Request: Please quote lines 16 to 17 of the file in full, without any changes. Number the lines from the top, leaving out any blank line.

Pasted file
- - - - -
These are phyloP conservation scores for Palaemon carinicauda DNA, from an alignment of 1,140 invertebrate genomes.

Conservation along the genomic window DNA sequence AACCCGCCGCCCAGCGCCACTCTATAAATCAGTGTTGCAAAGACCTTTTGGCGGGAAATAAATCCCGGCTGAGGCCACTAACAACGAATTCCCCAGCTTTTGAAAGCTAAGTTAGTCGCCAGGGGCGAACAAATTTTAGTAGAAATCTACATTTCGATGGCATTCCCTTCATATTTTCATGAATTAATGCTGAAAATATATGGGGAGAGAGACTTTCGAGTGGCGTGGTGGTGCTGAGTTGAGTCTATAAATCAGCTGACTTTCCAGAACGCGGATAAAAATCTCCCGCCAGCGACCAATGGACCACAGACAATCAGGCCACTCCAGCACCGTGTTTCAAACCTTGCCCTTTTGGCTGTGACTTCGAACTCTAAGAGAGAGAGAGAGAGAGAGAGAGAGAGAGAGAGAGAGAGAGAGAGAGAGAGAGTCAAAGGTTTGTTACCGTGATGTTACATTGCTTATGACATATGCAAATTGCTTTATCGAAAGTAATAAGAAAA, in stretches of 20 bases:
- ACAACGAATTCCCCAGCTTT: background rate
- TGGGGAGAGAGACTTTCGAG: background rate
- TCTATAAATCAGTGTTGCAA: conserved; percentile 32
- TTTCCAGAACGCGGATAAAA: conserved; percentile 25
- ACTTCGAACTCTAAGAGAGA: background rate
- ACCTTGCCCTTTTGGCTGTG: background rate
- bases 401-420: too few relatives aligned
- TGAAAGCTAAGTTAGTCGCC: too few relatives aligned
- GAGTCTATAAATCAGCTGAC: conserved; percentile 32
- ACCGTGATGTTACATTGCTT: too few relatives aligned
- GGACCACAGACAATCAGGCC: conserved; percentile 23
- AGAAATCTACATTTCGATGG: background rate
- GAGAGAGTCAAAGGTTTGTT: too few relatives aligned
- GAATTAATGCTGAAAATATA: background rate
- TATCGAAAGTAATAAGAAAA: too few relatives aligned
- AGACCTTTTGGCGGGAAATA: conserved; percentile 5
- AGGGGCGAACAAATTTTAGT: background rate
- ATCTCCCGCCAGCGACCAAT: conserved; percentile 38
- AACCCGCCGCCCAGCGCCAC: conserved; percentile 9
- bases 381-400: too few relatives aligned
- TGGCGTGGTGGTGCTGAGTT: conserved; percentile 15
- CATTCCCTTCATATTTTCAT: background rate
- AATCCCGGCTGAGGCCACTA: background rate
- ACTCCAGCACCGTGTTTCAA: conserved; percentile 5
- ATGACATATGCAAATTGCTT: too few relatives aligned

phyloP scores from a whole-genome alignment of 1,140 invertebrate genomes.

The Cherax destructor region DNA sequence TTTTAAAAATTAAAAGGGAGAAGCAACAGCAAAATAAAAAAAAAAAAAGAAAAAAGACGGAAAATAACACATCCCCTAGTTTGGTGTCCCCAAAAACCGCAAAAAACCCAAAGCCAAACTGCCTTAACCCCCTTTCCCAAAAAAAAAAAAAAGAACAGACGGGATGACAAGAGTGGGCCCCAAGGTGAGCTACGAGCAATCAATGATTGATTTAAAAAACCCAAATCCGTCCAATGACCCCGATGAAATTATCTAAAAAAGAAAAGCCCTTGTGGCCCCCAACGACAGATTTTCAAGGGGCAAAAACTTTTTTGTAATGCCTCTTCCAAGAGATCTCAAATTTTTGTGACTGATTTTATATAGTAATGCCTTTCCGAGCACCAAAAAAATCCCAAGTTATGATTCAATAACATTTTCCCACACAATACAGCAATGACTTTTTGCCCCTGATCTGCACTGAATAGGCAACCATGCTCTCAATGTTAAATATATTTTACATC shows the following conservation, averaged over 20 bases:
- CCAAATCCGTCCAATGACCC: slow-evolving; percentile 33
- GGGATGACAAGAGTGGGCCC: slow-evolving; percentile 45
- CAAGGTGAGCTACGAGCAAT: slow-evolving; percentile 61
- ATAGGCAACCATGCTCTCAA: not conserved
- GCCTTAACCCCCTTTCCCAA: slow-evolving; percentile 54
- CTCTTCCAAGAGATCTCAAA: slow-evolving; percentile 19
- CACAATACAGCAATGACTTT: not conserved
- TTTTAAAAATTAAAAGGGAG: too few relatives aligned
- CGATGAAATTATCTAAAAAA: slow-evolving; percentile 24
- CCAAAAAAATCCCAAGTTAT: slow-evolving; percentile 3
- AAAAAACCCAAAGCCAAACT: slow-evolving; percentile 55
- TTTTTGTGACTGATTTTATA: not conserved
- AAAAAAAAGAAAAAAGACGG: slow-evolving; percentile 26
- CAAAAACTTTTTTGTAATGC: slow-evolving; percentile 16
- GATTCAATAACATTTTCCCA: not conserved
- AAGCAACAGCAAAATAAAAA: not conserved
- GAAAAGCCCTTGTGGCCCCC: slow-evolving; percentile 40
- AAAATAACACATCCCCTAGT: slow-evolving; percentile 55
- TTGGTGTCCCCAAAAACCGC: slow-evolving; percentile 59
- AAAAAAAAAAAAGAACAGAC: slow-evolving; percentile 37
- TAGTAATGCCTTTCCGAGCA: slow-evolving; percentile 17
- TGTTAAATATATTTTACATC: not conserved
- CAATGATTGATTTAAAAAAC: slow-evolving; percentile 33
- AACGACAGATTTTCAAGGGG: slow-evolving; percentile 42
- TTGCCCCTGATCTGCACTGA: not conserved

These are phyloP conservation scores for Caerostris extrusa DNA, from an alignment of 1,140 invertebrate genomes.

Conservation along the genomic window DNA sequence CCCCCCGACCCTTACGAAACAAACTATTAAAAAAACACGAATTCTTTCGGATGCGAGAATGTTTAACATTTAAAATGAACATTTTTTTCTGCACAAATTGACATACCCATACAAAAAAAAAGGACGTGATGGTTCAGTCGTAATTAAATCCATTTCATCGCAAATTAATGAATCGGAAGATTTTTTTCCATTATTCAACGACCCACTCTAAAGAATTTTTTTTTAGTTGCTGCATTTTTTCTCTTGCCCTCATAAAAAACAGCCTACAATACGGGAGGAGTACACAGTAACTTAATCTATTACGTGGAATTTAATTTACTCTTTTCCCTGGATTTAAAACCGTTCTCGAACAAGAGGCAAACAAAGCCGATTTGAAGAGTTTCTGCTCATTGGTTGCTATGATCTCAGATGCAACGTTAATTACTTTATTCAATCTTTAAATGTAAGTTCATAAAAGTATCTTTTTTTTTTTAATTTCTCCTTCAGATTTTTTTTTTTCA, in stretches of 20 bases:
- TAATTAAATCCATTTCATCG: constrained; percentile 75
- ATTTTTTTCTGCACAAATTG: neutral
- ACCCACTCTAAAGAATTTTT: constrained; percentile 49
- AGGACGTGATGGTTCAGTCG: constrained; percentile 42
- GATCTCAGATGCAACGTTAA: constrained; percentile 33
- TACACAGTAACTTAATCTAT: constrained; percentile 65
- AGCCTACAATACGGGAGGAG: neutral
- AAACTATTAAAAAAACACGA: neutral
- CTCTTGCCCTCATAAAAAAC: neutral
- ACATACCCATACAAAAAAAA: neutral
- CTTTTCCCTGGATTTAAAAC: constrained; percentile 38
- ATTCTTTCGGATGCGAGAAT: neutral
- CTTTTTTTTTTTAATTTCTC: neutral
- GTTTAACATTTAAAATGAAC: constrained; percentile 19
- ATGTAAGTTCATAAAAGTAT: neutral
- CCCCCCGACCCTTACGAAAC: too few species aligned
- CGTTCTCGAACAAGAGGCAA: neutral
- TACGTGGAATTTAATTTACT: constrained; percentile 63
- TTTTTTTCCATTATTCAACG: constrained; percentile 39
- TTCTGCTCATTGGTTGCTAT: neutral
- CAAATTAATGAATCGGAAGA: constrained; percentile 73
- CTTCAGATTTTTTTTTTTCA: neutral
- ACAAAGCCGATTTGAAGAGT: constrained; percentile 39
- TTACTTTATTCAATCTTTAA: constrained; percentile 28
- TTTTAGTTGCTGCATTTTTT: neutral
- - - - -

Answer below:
- GAATTAATGCTGAAAATATA: background rate
- TATCGAAAGTAATAAGAAAA: too few relatives aligned